“New Study Shows Carbon Footprint of Corn Ethanol Shrinking”

According to a new study conducted by Life Cycle Associates and commissioned by the Renewable Fuels Association – the carbon footprint of corn ethanol continues to shrink – while the carbon impacts associated with crude oil production continue to worsen as more marginal sources are introduced to the fuel supply. The study found that average corn ethanol reduced greenhouse gas emissions by 32-percent compared to average petroleum in 2012. This estimate includes prospective emissions from indirect land use change for corn ethanol. When compared to marginal petroleum sources like tight oil from fracking and oil sands – average corn ethanol reduces greenhouse gas emissions by 37 to 40-percent. By 2022 – the study found average corn ethanol reduces greenhouse gas emissions by 43 to 60-percent compared to petroleum.

The study also reveals fundamental flaws with the GHG analysis conducted by the Environmental Protection Agency for the expanded Renewable Fuel Standard regulations. The analysis shows corn ethanol was already reducing GHG emissions by 21-percent compared to gasoline in 2005. The EPA analysis assumes corn ethanol GHG reductions won’t reach that point until 2022. In addition – EPA’s analysis implicitly assumes the carbon intensity of crude oil will be the same in 2022 as it was in 2005 – a presumption already disproven. According to the authors of the study – as unconventional sources of crude oil have grown in recent years – the carbon intensity of petroleum fuels has increased above the levels initially identified in the RFS.

Renewable Fuels Association President and CEO Bob Dinneen says biofuel critics and some regulatory agencies are stuck in the past when it comes to the carbon footprint of ethanol. He says we don’t have to wait until 2022 for corn ethanol to deliver on its promise to reduce GHG emissions. Using the latest data and modeling tools – Dinneen says this study shows corn ethanol has significantly reduced greenhouse gas emissions from the transportation sector since enactment of the original RFS in 2005. Further – he notes the report shows ethanol’s GHG performance will continue to improve and diverge with crude oil sources that only get dirtier as time goes on. When ethanol is appropriately compared to the unconventional petroleum sources it is replacing at the margin – Dinneen says the GHG benefits are even more obvious. RFA is urging EPA officials to closely examine this new information and make good on the commitment to ensure the RFS regulations are based on the latest data and best available science.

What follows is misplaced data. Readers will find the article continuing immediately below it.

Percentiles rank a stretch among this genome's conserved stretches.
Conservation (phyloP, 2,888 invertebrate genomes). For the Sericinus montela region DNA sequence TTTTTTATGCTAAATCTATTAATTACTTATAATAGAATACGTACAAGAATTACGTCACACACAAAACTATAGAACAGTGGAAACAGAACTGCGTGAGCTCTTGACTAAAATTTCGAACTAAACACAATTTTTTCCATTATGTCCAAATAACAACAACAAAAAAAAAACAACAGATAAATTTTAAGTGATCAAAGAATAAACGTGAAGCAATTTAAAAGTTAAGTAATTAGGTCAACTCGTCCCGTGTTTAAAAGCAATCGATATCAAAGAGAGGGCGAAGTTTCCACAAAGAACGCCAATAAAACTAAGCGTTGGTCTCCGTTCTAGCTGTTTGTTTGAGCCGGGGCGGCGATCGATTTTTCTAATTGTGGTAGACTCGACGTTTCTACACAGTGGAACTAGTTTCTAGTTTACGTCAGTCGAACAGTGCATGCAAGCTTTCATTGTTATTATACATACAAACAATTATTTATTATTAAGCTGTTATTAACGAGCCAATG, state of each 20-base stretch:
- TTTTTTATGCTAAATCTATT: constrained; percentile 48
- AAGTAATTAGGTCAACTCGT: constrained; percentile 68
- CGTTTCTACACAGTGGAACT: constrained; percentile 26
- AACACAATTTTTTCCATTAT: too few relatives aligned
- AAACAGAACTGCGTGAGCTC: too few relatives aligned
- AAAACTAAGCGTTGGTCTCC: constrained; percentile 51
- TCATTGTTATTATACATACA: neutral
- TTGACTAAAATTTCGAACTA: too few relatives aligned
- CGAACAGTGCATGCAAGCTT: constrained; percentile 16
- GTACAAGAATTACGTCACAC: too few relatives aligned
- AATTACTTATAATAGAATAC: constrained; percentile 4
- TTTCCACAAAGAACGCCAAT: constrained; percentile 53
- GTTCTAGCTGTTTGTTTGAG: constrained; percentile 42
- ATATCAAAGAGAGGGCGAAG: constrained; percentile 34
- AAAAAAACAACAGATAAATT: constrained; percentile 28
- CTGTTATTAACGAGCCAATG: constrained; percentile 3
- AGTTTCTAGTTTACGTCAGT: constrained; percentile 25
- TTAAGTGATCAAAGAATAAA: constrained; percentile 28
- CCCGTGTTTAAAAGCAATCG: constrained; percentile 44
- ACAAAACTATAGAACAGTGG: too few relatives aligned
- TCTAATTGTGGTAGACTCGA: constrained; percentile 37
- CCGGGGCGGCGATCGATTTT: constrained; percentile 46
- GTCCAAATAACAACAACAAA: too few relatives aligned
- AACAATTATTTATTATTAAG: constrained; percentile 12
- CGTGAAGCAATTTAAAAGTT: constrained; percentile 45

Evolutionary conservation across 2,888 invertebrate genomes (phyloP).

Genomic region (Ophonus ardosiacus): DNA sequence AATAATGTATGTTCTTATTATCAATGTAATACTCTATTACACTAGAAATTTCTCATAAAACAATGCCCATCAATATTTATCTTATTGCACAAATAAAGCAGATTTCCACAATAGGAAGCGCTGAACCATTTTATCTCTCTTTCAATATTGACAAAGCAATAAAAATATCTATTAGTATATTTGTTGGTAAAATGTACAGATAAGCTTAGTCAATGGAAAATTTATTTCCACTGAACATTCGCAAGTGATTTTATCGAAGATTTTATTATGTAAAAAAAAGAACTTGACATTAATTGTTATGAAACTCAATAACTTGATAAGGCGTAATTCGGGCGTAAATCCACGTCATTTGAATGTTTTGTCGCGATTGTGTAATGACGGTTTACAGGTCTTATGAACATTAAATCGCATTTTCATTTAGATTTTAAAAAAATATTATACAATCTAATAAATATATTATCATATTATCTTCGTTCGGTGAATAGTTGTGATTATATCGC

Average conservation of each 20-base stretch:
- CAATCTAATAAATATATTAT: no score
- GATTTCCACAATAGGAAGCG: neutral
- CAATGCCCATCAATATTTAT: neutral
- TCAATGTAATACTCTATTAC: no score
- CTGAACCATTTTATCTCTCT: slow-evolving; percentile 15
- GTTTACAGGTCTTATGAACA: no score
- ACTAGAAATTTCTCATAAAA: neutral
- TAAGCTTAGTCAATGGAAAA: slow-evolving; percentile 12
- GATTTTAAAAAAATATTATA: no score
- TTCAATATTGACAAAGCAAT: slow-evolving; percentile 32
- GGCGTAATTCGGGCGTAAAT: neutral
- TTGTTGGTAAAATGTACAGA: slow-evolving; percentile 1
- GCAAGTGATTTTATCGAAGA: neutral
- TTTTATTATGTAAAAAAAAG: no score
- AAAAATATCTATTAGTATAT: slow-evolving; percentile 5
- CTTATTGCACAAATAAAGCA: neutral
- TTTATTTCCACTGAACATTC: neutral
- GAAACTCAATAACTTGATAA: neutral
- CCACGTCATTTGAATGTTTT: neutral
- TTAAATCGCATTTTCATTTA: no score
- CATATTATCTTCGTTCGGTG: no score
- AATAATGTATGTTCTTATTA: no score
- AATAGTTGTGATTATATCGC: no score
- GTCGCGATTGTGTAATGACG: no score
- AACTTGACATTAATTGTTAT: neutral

[A three-page summary of the study is available here:]


“In Ranking of World Food Systems, U.S. Lands in 21st Place”

 A report released this week by Oxfam ranks the food systems of 125 countries according to the metrics of food quality, abundance of food, affordability of food and eating habits of citizens. Despite affordable prices and high food quality – the U.S. tied with Japan for 21st place. High diabetes and obesity rates brought down the U.S. score – ranking it behind 20 European countries and Australia. The Netherlands ranked first – followed by France and Switzerland in a tie for second. The U.S. tied with Australia for fourth in terms of food quality – beaten by Iceland, Switzerland and the Netherlands. The U.S. had the best score for affordability of food. But in the unhealthy eating category – only five nations scored worse than the U.S.

SOURCE: NAFB News Service